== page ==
Affiliations Curriculum in Genetics and Molecular Biology, University of North Carolina at Chapel Hill, Chapel Hill, NC, United States of America, Gene Therapy Center, the University of North Carolina at Chapel Hill, Chapel Hill, NC, United States of America, Department of Surgery, Duke University School of Medicine, Durham, NC, United States of America

  • Zachary C. Elmore,

    Roles Conceptualization, Investigation, Methodology, Writing – original draft

    Affiliations Department of Surgery, Duke University School of Medicine, Durham, NC, United States of America, Department of Molecular Genetics & Microbiology, Duke University School of Medicine, Durham, NC, United States of America

  • Longping V. Tse,

    Roles Conceptualization, Investigation

    Affiliation Gene Therapy Center, the University of North Carolina at Chapel Hill, Chapel Hill, NC, United States of America

  • Nathaniel A. Hathaway,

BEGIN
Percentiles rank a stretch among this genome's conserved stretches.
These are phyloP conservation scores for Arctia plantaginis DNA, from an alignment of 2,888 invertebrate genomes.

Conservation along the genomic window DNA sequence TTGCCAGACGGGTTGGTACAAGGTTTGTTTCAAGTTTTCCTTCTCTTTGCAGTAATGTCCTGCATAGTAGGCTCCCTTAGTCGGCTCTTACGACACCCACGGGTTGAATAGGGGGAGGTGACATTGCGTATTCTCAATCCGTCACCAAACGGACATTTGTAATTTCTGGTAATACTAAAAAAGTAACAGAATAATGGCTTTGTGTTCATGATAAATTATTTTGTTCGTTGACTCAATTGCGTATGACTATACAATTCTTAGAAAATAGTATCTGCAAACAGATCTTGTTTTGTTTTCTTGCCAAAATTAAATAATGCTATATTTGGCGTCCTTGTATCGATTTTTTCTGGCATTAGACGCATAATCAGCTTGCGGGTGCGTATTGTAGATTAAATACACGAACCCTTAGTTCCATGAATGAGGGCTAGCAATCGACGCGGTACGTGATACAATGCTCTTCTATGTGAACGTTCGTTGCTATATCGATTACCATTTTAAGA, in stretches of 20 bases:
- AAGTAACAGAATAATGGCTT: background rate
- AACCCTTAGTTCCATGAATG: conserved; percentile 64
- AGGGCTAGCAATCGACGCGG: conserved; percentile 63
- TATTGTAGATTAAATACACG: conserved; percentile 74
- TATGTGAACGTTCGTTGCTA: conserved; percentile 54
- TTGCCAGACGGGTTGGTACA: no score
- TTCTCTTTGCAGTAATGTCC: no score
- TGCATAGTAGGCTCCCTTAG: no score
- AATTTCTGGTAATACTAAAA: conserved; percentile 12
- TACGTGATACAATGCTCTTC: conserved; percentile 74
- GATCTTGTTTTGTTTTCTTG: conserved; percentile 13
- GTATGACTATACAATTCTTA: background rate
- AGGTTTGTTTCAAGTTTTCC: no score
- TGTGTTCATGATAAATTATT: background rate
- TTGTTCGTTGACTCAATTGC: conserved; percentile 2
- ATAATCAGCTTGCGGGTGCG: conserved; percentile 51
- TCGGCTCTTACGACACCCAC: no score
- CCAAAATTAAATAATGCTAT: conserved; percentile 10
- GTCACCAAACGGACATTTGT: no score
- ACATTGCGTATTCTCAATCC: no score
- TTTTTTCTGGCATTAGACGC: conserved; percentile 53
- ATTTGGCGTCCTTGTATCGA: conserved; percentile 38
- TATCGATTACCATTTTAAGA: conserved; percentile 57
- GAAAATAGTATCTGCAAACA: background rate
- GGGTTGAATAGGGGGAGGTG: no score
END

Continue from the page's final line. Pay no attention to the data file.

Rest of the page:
Roles Conceptualization, Project administration, Supervision

    Affiliation Division of Chemical Biology and Medicinal Chemistry, UNC Eshelman School of Pharmacy, Chapel Hill, NC, United States of America

  • Aravind Asokan

    Roles Conceptualization, Data curation, Funding acquisition, Methodology, Project administration, Supervision, Writing – original draft, Writing – review & editing

    aravind.asokan@duke.edu

    Affiliations Department of Surgery, Duke University School of Medicine, Durham, NC, United States of America, Department of Molecular Genetics & Microbiology, Duke University School of Medicine, Durham, NC, United States of America

Ring finger protein 121 is a potent regulator of adeno-associated viral genome transcription

  • Victoria J. Madigan,